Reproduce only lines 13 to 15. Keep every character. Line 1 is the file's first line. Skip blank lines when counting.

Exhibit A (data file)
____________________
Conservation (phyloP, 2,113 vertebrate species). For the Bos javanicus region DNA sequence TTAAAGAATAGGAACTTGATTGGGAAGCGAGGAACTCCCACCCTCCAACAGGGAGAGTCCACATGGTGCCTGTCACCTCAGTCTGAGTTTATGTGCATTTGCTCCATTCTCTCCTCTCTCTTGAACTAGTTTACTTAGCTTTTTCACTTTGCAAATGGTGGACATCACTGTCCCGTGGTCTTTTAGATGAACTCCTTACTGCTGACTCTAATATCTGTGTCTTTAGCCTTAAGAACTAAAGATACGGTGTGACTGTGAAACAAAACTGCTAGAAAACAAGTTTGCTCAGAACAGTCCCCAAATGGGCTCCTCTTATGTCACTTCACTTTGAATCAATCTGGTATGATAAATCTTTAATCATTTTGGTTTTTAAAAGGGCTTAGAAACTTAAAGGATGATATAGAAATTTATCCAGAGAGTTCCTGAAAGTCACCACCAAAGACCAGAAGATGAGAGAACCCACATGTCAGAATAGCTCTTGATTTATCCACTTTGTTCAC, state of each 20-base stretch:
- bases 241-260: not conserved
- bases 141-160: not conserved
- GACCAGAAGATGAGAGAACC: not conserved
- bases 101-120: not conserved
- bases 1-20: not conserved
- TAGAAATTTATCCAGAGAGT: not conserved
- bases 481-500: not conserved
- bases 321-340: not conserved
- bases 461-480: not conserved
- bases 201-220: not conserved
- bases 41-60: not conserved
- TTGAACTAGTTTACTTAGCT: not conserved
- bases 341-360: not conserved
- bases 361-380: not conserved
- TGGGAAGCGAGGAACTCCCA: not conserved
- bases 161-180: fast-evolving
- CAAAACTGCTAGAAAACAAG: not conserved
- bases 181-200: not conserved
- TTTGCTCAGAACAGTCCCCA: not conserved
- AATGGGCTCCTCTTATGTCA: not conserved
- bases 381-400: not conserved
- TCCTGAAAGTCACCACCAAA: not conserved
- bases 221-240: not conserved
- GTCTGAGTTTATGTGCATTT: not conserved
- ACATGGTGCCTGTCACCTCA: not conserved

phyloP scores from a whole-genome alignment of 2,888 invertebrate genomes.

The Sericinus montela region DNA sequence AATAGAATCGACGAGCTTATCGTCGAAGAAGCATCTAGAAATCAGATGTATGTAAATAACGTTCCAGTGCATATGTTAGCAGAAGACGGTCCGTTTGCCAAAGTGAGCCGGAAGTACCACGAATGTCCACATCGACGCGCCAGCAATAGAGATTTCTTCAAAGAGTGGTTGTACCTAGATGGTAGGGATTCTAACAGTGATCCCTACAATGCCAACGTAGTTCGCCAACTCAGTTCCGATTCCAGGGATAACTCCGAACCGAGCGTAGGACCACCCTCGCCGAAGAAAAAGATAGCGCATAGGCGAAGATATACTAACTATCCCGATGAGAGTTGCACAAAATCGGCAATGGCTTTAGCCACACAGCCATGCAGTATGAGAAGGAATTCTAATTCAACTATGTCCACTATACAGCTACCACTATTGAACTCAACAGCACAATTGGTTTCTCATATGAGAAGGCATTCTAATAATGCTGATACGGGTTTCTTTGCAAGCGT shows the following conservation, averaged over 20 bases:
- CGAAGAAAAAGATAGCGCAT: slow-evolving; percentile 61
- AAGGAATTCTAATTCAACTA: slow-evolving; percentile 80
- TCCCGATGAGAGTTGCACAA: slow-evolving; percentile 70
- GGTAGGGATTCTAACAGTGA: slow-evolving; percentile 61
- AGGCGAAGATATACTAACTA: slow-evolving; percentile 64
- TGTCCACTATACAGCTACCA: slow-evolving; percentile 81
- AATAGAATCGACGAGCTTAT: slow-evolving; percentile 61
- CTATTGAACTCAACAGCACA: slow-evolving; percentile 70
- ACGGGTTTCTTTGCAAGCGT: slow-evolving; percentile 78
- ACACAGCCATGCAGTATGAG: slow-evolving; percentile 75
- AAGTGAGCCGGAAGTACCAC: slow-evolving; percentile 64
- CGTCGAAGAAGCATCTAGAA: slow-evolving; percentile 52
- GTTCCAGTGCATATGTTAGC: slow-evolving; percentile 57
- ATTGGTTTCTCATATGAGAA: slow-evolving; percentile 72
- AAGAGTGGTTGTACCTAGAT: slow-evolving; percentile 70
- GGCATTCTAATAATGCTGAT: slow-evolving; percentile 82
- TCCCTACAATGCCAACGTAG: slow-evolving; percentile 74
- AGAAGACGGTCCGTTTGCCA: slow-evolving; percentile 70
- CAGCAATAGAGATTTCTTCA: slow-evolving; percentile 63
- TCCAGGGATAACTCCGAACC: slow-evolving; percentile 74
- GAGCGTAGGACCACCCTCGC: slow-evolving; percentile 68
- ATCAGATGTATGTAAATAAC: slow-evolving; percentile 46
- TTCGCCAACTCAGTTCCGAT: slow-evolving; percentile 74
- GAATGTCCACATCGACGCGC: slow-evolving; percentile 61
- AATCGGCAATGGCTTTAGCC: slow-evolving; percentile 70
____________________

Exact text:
- TTGAACTAGTTTACTTAGCT: not conserved
- bases 341-360: not conserved
- bases 361-380: not conserved